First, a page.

- How did your participation in the Arctic Fire challenges change your sword-making techniques, and/or your outlook on sword making as a whole?
—It was a very intense experience. Seven of us made a finished sword from raw materials in four days while being filmed. During the process of making a sword starting from iron ore we ran into several failures which we had to overcome to complete the sword in time. We did complete the sword in time, I don’t think any of us were sure that we would, it felt like a huge victory. As a solitary artist I have often become overwhelmed with making my work ‘perfect’ when at some point it just needs to be done and fit within certain performance and aesthetic parameters. Arctic Fire reminded me to enjoy the process and chaos of making things for a living.
- On your website, there’s an obvious connection to both art and writing. In what ways do you feel that writing and art are connected to the craft of sword making?
—Swordmaking can be a strict ‘Craft’, where an artisan creates functional weapons, and historically that’s mostly what it was, but my swordsmithing is a conceptual endeavor. I make power objects — artifacts imbued with myth and story. The art of creating swords for me is in using the object as a story telling device. I imply a story using texture and ornamentation. Writing has become an essential part of this process as I have to explain and interpret what I’m doing. Eventually the two things begin to feed each other so that the writing becomes it’s own art form.
- What techniques could aid modern swordsmiths in the assembly of an Iron Throne?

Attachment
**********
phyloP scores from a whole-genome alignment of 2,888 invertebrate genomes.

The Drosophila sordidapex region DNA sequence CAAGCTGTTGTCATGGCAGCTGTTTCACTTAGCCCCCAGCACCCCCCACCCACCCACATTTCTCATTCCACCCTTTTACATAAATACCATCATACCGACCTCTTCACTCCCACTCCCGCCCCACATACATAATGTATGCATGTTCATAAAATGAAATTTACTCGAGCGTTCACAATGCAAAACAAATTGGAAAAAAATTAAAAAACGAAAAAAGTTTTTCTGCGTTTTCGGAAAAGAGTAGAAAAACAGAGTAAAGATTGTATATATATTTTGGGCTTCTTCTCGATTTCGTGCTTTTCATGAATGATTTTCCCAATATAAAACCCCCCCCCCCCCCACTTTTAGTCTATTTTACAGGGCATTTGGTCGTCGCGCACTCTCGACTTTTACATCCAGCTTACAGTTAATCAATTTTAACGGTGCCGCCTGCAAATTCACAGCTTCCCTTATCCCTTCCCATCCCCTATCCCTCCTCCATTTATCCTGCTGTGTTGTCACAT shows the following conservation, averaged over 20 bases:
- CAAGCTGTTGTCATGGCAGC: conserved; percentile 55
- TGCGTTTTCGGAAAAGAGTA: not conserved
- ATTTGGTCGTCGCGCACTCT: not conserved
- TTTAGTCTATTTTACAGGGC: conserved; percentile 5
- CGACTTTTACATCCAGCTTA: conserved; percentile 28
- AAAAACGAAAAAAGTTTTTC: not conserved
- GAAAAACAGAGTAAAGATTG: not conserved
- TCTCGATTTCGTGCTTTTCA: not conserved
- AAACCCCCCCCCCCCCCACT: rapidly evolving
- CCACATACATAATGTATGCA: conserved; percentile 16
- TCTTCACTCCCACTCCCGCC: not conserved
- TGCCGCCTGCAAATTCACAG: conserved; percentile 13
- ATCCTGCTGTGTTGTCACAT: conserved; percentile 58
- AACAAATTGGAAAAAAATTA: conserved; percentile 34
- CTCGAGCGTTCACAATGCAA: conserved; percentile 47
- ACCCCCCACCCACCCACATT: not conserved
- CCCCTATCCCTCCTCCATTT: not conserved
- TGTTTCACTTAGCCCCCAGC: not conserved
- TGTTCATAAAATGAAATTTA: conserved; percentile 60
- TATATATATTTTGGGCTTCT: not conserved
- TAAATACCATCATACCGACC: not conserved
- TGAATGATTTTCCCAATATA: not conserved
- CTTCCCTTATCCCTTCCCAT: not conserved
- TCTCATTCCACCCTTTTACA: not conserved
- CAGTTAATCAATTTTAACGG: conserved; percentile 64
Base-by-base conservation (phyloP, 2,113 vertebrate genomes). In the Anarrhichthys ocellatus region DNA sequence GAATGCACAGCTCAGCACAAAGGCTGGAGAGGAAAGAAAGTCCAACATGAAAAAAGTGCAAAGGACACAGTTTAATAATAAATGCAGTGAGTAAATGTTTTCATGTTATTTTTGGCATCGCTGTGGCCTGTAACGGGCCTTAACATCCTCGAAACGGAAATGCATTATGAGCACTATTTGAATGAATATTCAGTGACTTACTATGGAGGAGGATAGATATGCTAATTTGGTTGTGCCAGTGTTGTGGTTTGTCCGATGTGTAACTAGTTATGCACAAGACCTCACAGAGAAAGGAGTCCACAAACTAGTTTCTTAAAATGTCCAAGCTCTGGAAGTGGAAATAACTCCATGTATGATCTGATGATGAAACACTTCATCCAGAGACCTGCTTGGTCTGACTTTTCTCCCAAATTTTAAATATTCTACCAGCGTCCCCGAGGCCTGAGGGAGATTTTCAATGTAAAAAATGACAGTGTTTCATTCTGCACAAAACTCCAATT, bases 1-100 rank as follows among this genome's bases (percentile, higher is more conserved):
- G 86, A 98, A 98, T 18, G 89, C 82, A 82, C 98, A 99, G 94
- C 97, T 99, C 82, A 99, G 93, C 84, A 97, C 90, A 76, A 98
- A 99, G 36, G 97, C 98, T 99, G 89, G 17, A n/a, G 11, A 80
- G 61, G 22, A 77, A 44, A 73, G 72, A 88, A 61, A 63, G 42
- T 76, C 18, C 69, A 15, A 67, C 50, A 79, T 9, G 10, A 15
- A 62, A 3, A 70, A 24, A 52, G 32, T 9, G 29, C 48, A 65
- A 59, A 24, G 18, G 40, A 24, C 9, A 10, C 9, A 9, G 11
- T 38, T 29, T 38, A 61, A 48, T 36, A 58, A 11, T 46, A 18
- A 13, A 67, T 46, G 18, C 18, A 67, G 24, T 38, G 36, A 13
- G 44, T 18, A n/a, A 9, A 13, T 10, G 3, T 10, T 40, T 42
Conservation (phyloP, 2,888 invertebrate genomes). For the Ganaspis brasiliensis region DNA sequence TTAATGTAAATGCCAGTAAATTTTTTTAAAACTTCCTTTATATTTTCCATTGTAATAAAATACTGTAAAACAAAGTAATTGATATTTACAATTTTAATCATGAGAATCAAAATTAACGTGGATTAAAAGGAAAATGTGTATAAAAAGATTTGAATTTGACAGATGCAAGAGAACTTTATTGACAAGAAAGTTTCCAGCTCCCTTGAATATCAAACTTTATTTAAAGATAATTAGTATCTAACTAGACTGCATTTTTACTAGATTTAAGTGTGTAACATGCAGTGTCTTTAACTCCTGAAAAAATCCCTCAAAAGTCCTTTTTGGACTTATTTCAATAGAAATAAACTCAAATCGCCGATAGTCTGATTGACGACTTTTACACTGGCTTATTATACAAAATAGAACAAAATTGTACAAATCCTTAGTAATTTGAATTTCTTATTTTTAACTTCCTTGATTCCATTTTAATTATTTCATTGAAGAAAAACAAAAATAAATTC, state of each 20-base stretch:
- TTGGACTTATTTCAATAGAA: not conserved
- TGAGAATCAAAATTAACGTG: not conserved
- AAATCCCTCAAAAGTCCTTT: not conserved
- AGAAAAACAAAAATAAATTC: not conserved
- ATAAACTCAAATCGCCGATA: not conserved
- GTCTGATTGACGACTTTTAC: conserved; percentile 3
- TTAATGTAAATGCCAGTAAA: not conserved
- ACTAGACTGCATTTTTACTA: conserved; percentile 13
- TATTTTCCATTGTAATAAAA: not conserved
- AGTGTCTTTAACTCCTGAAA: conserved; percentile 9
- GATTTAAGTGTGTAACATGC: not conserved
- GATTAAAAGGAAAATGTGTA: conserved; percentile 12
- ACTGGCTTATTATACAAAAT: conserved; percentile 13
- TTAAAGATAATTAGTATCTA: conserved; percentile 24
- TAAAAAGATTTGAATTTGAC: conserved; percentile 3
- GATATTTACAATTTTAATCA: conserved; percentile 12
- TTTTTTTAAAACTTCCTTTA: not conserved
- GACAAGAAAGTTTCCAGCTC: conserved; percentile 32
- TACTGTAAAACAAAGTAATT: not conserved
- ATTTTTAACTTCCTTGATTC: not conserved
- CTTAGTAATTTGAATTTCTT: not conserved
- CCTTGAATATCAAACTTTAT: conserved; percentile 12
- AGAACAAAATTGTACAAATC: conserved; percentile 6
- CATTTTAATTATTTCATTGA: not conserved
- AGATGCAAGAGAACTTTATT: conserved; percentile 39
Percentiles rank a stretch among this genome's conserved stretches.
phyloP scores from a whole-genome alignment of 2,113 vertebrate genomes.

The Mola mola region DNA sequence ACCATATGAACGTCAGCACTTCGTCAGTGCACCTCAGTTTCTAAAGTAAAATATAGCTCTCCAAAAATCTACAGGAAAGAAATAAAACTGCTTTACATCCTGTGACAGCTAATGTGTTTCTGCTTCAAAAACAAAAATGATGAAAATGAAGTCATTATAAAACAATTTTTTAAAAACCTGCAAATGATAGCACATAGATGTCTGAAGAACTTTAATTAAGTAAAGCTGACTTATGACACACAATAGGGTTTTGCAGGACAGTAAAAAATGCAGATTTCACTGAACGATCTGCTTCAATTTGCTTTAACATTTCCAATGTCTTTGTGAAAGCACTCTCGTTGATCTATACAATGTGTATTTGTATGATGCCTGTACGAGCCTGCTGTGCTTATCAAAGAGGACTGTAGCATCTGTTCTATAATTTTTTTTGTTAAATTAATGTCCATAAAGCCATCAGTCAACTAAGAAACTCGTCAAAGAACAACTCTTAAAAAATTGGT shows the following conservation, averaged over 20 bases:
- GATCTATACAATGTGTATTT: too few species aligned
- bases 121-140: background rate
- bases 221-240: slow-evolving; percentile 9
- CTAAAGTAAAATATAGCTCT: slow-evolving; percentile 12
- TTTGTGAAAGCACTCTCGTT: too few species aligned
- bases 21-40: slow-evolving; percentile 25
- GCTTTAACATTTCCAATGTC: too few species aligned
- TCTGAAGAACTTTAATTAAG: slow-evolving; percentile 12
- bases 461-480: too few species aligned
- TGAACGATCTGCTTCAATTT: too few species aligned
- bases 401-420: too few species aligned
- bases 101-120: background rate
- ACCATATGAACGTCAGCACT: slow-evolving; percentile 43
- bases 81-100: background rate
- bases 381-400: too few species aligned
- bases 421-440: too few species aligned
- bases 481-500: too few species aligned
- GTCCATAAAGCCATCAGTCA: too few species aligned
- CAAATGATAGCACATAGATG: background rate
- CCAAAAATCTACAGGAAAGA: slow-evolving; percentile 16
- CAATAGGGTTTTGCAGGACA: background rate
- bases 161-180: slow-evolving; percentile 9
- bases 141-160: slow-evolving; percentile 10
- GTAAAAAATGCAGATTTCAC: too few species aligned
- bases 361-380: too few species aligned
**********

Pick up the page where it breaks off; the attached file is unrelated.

— Lacking a dragon, once we have the swords constructed, we’ll need several welding torches, or MIG welders to fuse the thousand swords together that make up the throne.
- How long would it take to construct an Iron Throne using modern (or traditional) techniques?
—The Iron Throne in the book is an immense construction built of hundreds of swords of the conquered enemies of the first Targaryen King. In his blog, George R.R. Martin has posted an image of how he imagines it, an immense leaning tower of swords, much bigger than the throne on the HBO series. http://grrm.livejournal.com/327569.html
Depending on their complexity each sword in the throne could take anywhere from 100 to 700 hours to produce, and given that some of the swords belonged to kings, they would be on the upper end of the production time scale. If the Iron Throne is made from 1000 swords, just to produce the swords would represent somewhere between 100,000 and 700,000 hours, that’s roughly between 11 and 80 years work time, if you don’t take breaks. Welding the throne together would be a job in itself, but once you had the swords, a good architectural blacksmith with a few assistants, a forge, and a MIG welder could assemble a throne in a few hundred hours work.
- Would the throne have to be assembled all at once in a giant forge, or would it have to be assembled piece-by-piece? If neither method would work, how do you suggest constructing it?
— First the smith would engineer a plan and draw it out, just like making a building, this is advanced chair construction after all. Then the smith and their assistants would bend each sword to fit the overall plan and finally the chair would be assembled piece by piece. Even if you had a dragon, I think this would be the best way to go about constructing the throne— assemble the pieces, then have the dragon breathe on them and fuse the thing together. There are some truly spectacular forges in industrial contexts, which, with the proper resources, you could use to fuse the throne. In the absence of a dragon, (or almost equally fantastical industrial equipment) you could weld the pieces with a MIG welder, and just say you have a dragon — having some dragon skulls in the dungeon should help make people believe you.